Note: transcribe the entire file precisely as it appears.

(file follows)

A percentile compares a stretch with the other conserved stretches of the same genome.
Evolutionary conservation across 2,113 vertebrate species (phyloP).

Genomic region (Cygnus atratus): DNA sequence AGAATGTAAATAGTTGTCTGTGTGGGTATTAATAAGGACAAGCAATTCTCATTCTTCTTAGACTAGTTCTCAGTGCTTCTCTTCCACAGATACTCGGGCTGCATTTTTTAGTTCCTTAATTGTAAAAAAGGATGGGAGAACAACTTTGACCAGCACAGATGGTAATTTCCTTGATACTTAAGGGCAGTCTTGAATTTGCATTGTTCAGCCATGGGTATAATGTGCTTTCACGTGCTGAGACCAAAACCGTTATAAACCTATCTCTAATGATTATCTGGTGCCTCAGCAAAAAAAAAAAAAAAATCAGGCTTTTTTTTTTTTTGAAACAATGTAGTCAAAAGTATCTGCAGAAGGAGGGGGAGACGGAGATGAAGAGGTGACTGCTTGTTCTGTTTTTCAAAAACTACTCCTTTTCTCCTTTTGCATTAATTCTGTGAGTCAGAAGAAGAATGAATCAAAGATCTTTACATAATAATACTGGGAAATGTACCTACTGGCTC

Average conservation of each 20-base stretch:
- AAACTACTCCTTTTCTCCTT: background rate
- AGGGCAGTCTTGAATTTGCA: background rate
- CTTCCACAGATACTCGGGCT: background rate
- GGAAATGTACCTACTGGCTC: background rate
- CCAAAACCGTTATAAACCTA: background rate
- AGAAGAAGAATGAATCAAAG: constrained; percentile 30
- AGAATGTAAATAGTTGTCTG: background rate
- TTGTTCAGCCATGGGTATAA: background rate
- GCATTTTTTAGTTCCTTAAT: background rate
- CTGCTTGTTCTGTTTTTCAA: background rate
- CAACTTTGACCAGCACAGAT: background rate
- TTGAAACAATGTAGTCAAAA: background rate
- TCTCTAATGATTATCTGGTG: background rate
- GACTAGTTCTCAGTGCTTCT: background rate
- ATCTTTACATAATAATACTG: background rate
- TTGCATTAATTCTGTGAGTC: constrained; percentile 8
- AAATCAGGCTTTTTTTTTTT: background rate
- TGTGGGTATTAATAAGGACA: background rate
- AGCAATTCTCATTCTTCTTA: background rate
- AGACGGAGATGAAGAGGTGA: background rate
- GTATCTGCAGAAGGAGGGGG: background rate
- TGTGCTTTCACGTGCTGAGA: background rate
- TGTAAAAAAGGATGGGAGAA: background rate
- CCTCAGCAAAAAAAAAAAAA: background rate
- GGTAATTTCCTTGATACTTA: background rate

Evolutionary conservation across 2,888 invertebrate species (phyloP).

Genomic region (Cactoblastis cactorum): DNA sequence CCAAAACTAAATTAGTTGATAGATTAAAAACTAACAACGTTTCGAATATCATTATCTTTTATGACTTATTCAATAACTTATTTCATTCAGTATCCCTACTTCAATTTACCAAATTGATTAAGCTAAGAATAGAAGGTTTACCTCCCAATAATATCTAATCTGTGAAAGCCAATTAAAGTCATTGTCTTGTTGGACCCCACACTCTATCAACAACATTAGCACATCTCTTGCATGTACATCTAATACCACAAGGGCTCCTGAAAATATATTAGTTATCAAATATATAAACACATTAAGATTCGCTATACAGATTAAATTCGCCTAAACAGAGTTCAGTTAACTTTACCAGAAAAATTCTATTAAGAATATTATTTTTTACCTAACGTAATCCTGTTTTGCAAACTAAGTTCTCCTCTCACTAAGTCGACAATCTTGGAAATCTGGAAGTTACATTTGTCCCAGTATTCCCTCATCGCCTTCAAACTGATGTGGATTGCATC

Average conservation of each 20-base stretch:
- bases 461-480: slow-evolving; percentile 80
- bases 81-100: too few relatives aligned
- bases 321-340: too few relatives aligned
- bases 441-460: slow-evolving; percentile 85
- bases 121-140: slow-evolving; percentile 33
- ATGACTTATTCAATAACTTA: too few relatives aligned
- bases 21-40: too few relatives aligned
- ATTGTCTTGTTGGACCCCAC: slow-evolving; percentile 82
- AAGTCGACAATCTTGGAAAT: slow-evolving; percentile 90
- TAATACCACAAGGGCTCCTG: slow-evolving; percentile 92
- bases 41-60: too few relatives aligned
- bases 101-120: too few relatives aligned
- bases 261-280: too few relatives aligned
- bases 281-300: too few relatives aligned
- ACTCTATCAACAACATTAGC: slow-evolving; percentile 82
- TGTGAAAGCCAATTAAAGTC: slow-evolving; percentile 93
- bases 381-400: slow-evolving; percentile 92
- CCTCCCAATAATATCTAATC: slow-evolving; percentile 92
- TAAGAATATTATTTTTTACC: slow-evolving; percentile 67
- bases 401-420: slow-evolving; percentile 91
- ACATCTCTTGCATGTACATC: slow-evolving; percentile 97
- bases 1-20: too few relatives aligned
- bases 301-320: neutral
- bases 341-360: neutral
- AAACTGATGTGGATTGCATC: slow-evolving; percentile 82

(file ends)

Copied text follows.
A percentile compares a stretch with the other conserved stretches of the same genome.
Evolutionary conservation across 2,113 vertebrate species (phyloP).

Genomic region (Cygnus atratus): DNA sequence AGAATGTAAATAGTTGTCTGTGTGGGTATTAATAAGGACAAGCAATTCTCATTCTTCTTAGACTAGTTCTCAGTGCTTCTCTTCCACAGATACTCGGGCTGCATTTTTTAGTTCCTTAATTGTAAAAAAGGATGGGAGAACAACTTTGACCAGCACAGATGGTAATTTCCTTGATACTTAAGGGCAGTCTTGAATTTGCATTGTTCAGCCATGGGTATAATGTGCTTTCACGTGCTGAGACCAAAACCGTTATAAACCTATCTCTAATGATTATCTGGTGCCTCAGCAAAAAAAAAAAAAAAATCAGGCTTTTTTTTTTTTTGAAACAATGTAGTCAAAAGTATCTGCAGAAGGAGGGGGAGACGGAGATGAAGAGGTGACTGCTTGTTCTGTTTTTCAAAAACTACTCCTTTTCTCCTTTTGCATTAATTCTGTGAGTCAGAAGAAGAATGAATCAAAGATCTTTACATAATAATACTGGGAAATGTACCTACTGGCTC

Average conservation of each 20-base stretch:
- AAACTACTCCTTTTCTCCTT: background rate
- AGGGCAGTCTTGAATTTGCA: background rate
- CTTCCACAGATACTCGGGCT: background rate
- GGAAATGTACCTACTGGCTC: background rate
- CCAAAACCGTTATAAACCTA: background rate
- AGAAGAAGAATGAATCAAAG: constrained; percentile 30
- AGAATGTAAATAGTTGTCTG: background rate
- TTGTTCAGCCATGGGTATAA: background rate
- GCATTTTTTAGTTCCTTAAT: background rate
- CTGCTTGTTCTGTTTTTCAA: background rate
- CAACTTTGACCAGCACAGAT: background rate
- TTGAAACAATGTAGTCAAAA: background rate
- TCTCTAATGATTATCTGGTG: background rate
- GACTAGTTCTCAGTGCTTCT: background rate
- ATCTTTACATAATAATACTG: background rate
- TTGCATTAATTCTGTGAGTC: constrained; percentile 8
- AAATCAGGCTTTTTTTTTTT: background rate
- TGTGGGTATTAATAAGGACA: background rate
- AGCAATTCTCATTCTTCTTA: background rate
- AGACGGAGATGAAGAGGTGA: background rate
- GTATCTGCAGAAGGAGGGGG: background rate
- TGTGCTTTCACGTGCTGAGA: background rate
- TGTAAAAAAGGATGGGAGAA: background rate
- CCTCAGCAAAAAAAAAAAAA: background rate
- GGTAATTTCCTTGATACTTA: background rate

Evolutionary conservation across 2,888 invertebrate species (phyloP).

Genomic region (Cactoblastis cactorum): DNA sequence CCAAAACTAAATTAGTTGATAGATTAAAAACTAACAACGTTTCGAATATCATTATCTTTTATGACTTATTCAATAACTTATTTCATTCAGTATCCCTACTTCAATTTACCAAATTGATTAAGCTAAGAATAGAAGGTTTACCTCCCAATAATATCTAATCTGTGAAAGCCAATTAAAGTCATTGTCTTGTTGGACCCCACACTCTATCAACAACATTAGCACATCTCTTGCATGTACATCTAATACCACAAGGGCTCCTGAAAATATATTAGTTATCAAATATATAAACACATTAAGATTCGCTATACAGATTAAATTCGCCTAAACAGAGTTCAGTTAACTTTACCAGAAAAATTCTATTAAGAATATTATTTTTTACCTAACGTAATCCTGTTTTGCAAACTAAGTTCTCCTCTCACTAAGTCGACAATCTTGGAAATCTGGAAGTTACATTTGTCCCAGTATTCCCTCATCGCCTTCAAACTGATGTGGATTGCATC

Average conservation of each 20-base stretch:
- bases 461-480: slow-evolving; percentile 80
- bases 81-100: too few relatives aligned
- bases 321-340: too few relatives aligned
- bases 441-460: slow-evolving; percentile 85
- bases 121-140: slow-evolving; percentile 33
- ATGACTTATTCAATAACTTA: too few relatives aligned
- bases 21-40: too few relatives aligned
- ATTGTCTTGTTGGACCCCAC: slow-evolving; percentile 82
- AAGTCGACAATCTTGGAAAT: slow-evolving; percentile 90
- TAATACCACAAGGGCTCCTG: slow-evolving; percentile 92
- bases 41-60: too few relatives aligned
- bases 101-120: too few relatives aligned
- bases 261-280: too few relatives aligned
- bases 281-300: too few relatives aligned
- ACTCTATCAACAACATTAGC: slow-evolving; percentile 82
- TGTGAAAGCCAATTAAAGTC: slow-evolving; percentile 93
- bases 381-400: slow-evolving; percentile 92
- CCTCCCAATAATATCTAATC: slow-evolving; percentile 92
- TAAGAATATTATTTTTTACC: slow-evolving; percentile 67
- bases 401-420: slow-evolving; percentile 91
- ACATCTCTTGCATGTACATC: slow-evolving; percentile 97
- bases 1-20: too few relatives aligned
- bases 301-320: neutral
- bases 341-360: neutral
- AAACTGATGTGGATTGCATC: slow-evolving; percentile 82